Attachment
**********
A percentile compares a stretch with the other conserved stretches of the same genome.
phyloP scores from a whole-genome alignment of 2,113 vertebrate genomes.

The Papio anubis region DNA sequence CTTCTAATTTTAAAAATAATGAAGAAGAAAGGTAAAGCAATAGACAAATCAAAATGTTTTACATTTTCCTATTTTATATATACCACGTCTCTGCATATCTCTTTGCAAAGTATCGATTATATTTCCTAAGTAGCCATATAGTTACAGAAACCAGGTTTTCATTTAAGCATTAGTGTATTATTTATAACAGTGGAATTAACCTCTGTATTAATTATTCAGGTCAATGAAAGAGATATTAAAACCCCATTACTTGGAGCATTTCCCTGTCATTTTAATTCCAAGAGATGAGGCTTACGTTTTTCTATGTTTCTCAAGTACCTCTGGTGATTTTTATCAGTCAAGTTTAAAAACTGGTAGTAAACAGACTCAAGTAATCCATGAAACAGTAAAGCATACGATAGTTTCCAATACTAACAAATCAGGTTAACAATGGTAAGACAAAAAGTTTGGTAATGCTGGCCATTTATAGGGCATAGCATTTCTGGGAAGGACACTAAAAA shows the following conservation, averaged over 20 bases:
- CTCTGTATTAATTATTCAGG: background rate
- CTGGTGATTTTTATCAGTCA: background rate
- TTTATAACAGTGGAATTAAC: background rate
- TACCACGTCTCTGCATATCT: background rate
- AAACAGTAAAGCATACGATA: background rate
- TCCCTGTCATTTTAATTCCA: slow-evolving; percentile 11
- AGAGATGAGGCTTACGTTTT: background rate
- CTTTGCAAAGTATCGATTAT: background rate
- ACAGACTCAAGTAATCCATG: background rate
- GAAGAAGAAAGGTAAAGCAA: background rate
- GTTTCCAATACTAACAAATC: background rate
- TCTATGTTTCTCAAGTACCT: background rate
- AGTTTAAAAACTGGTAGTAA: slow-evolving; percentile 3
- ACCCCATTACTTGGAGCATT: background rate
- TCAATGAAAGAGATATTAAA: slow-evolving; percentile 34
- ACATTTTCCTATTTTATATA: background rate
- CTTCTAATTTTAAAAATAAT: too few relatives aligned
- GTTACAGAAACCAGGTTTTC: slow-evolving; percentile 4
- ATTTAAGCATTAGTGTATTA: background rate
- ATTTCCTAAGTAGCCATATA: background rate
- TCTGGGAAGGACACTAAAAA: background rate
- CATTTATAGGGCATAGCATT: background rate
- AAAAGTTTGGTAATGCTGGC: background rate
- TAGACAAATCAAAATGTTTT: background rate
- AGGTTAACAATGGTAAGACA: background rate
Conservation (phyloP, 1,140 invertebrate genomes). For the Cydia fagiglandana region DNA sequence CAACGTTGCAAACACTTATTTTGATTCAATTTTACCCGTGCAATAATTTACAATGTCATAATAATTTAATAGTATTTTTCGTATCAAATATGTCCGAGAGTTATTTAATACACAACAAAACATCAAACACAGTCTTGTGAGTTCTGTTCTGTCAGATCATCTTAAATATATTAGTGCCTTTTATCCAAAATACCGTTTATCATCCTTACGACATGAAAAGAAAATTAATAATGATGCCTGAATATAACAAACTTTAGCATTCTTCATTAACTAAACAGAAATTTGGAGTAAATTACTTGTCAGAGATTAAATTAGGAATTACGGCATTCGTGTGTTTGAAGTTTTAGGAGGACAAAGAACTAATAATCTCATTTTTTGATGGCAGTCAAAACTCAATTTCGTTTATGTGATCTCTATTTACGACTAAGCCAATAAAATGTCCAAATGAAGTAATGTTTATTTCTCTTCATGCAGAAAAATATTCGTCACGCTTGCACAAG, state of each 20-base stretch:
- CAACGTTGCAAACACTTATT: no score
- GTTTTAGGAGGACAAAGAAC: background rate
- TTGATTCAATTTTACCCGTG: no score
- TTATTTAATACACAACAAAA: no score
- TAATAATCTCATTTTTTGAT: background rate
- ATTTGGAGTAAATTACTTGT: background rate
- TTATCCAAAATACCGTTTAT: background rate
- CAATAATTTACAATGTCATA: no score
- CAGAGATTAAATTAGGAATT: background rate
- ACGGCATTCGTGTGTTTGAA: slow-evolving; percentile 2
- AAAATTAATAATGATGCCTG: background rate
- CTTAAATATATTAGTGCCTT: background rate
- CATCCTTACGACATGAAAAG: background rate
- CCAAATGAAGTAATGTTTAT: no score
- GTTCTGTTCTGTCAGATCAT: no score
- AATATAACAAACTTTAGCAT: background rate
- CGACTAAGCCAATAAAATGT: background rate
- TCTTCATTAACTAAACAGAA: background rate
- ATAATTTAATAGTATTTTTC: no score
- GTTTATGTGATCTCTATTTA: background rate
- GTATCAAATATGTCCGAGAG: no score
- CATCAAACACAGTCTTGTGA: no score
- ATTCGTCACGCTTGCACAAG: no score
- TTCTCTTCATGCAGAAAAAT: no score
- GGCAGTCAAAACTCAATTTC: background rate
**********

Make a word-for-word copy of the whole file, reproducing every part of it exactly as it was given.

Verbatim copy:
A percentile compares a stretch with the other conserved stretches of the same genome.
phyloP scores from a whole-genome alignment of 2,113 vertebrate genomes.

The Papio anubis region DNA sequence CTTCTAATTTTAAAAATAATGAAGAAGAAAGGTAAAGCAATAGACAAATCAAAATGTTTTACATTTTCCTATTTTATATATACCACGTCTCTGCATATCTCTTTGCAAAGTATCGATTATATTTCCTAAGTAGCCATATAGTTACAGAAACCAGGTTTTCATTTAAGCATTAGTGTATTATTTATAACAGTGGAATTAACCTCTGTATTAATTATTCAGGTCAATGAAAGAGATATTAAAACCCCATTACTTGGAGCATTTCCCTGTCATTTTAATTCCAAGAGATGAGGCTTACGTTTTTCTATGTTTCTCAAGTACCTCTGGTGATTTTTATCAGTCAAGTTTAAAAACTGGTAGTAAACAGACTCAAGTAATCCATGAAACAGTAAAGCATACGATAGTTTCCAATACTAACAAATCAGGTTAACAATGGTAAGACAAAAAGTTTGGTAATGCTGGCCATTTATAGGGCATAGCATTTCTGGGAAGGACACTAAAAA shows the following conservation, averaged over 20 bases:
- CTCTGTATTAATTATTCAGG: background rate
- CTGGTGATTTTTATCAGTCA: background rate
- TTTATAACAGTGGAATTAAC: background rate
- TACCACGTCTCTGCATATCT: background rate
- AAACAGTAAAGCATACGATA: background rate
- TCCCTGTCATTTTAATTCCA: slow-evolving; percentile 11
- AGAGATGAGGCTTACGTTTT: background rate
- CTTTGCAAAGTATCGATTAT: background rate
- ACAGACTCAAGTAATCCATG: background rate
- GAAGAAGAAAGGTAAAGCAA: background rate
- GTTTCCAATACTAACAAATC: background rate
- TCTATGTTTCTCAAGTACCT: background rate
- AGTTTAAAAACTGGTAGTAA: slow-evolving; percentile 3
- ACCCCATTACTTGGAGCATT: background rate
- TCAATGAAAGAGATATTAAA: slow-evolving; percentile 34
- ACATTTTCCTATTTTATATA: background rate
- CTTCTAATTTTAAAAATAAT: too few relatives aligned
- GTTACAGAAACCAGGTTTTC: slow-evolving; percentile 4
- ATTTAAGCATTAGTGTATTA: background rate
- ATTTCCTAAGTAGCCATATA: background rate
- TCTGGGAAGGACACTAAAAA: background rate
- CATTTATAGGGCATAGCATT: background rate
- AAAAGTTTGGTAATGCTGGC: background rate
- TAGACAAATCAAAATGTTTT: background rate
- AGGTTAACAATGGTAAGACA: background rate
Conservation (phyloP, 1,140 invertebrate genomes). For the Cydia fagiglandana region DNA sequence CAACGTTGCAAACACTTATTTTGATTCAATTTTACCCGTGCAATAATTTACAATGTCATAATAATTTAATAGTATTTTTCGTATCAAATATGTCCGAGAGTTATTTAATACACAACAAAACATCAAACACAGTCTTGTGAGTTCTGTTCTGTCAGATCATCTTAAATATATTAGTGCCTTTTATCCAAAATACCGTTTATCATCCTTACGACATGAAAAGAAAATTAATAATGATGCCTGAATATAACAAACTTTAGCATTCTTCATTAACTAAACAGAAATTTGGAGTAAATTACTTGTCAGAGATTAAATTAGGAATTACGGCATTCGTGTGTTTGAAGTTTTAGGAGGACAAAGAACTAATAATCTCATTTTTTGATGGCAGTCAAAACTCAATTTCGTTTATGTGATCTCTATTTACGACTAAGCCAATAAAATGTCCAAATGAAGTAATGTTTATTTCTCTTCATGCAGAAAAATATTCGTCACGCTTGCACAAG, state of each 20-base stretch:
- CAACGTTGCAAACACTTATT: no score
- GTTTTAGGAGGACAAAGAAC: background rate
- TTGATTCAATTTTACCCGTG: no score
- TTATTTAATACACAACAAAA: no score
- TAATAATCTCATTTTTTGAT: background rate
- ATTTGGAGTAAATTACTTGT: background rate
- TTATCCAAAATACCGTTTAT: background rate
- CAATAATTTACAATGTCATA: no score
- CAGAGATTAAATTAGGAATT: background rate
- ACGGCATTCGTGTGTTTGAA: slow-evolving; percentile 2
- AAAATTAATAATGATGCCTG: background rate
- CTTAAATATATTAGTGCCTT: background rate
- CATCCTTACGACATGAAAAG: background rate
- CCAAATGAAGTAATGTTTAT: no score
- GTTCTGTTCTGTCAGATCAT: no score
- AATATAACAAACTTTAGCAT: background rate
- CGACTAAGCCAATAAAATGT: background rate
- TCTTCATTAACTAAACAGAA: background rate
- ATAATTTAATAGTATTTTTC: no score
- GTTTATGTGATCTCTATTTA: background rate
- GTATCAAATATGTCCGAGAG: no score
- CATCAAACACAGTCTTGTGA: no score
- ATTCGTCACGCTTGCACAAG: no score
- TTCTCTTCATGCAGAAAAAT: no score
- GGCAGTCAAAACTCAATTTC: background rate